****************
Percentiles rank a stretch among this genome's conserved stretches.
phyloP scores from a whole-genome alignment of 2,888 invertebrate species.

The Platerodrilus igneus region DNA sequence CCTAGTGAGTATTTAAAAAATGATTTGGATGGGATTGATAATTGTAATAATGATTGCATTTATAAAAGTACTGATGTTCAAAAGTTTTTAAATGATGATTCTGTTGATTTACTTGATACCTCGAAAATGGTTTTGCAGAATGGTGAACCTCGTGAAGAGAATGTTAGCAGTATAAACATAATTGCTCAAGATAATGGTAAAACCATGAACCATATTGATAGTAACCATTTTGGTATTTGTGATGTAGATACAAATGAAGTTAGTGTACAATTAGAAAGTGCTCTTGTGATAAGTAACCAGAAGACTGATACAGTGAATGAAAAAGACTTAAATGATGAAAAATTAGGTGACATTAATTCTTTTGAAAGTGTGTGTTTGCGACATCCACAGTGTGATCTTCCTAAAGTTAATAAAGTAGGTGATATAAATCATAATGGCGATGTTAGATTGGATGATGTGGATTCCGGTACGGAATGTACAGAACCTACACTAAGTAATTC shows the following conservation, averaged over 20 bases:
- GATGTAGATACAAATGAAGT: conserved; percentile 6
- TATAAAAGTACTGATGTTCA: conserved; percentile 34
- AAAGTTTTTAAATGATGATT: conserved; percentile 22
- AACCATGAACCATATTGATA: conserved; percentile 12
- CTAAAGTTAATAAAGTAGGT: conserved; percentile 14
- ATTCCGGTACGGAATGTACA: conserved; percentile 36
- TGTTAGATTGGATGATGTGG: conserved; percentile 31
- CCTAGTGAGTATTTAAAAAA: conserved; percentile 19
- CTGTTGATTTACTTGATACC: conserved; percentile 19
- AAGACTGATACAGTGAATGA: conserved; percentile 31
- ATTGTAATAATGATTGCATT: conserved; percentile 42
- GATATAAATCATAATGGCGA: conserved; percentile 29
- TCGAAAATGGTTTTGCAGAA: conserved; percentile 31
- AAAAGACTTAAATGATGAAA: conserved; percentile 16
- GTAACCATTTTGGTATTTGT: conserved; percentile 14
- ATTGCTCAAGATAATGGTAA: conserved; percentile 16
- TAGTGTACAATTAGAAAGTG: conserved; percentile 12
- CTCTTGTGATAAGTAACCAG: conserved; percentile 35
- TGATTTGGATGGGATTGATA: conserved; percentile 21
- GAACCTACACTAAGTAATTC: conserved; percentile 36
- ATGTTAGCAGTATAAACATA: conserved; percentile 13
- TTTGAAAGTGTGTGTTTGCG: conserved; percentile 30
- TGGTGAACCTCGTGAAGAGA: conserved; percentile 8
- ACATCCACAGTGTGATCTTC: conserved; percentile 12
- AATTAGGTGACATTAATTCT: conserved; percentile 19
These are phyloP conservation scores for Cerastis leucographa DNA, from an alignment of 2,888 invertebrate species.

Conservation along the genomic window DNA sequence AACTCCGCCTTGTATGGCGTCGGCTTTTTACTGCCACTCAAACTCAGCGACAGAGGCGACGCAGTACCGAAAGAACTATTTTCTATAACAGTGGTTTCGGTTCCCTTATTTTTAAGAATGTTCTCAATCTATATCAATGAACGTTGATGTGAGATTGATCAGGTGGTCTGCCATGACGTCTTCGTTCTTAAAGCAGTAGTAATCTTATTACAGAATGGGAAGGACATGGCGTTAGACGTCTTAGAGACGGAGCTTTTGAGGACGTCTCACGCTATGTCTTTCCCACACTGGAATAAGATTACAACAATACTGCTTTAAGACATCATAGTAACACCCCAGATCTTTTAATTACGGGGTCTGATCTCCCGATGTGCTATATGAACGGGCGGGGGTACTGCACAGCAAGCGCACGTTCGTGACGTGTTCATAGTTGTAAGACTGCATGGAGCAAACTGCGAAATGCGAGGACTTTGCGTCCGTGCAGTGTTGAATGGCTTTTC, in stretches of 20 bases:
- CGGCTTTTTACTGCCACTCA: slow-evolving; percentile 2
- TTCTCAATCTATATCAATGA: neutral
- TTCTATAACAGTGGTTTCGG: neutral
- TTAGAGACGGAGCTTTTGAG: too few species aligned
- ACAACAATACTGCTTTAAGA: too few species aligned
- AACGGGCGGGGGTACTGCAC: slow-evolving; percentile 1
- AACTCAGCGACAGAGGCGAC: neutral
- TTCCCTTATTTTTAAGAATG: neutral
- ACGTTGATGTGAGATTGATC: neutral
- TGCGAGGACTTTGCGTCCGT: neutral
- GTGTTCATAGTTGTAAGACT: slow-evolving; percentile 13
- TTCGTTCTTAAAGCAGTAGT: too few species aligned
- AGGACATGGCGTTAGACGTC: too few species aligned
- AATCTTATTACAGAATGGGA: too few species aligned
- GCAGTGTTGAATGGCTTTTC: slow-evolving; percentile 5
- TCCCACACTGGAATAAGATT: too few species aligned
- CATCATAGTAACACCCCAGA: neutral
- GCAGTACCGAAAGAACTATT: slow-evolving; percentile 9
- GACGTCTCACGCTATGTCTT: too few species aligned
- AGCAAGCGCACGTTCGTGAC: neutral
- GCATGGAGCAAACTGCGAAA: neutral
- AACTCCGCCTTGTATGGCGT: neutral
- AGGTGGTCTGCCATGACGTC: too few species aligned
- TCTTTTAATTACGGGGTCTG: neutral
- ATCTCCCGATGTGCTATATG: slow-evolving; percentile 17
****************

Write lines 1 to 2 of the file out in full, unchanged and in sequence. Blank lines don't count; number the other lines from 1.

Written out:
Percentiles rank a stretch among this genome's conserved stretches.
phyloP scores from a whole-genome alignment of 2,888 invertebrate species.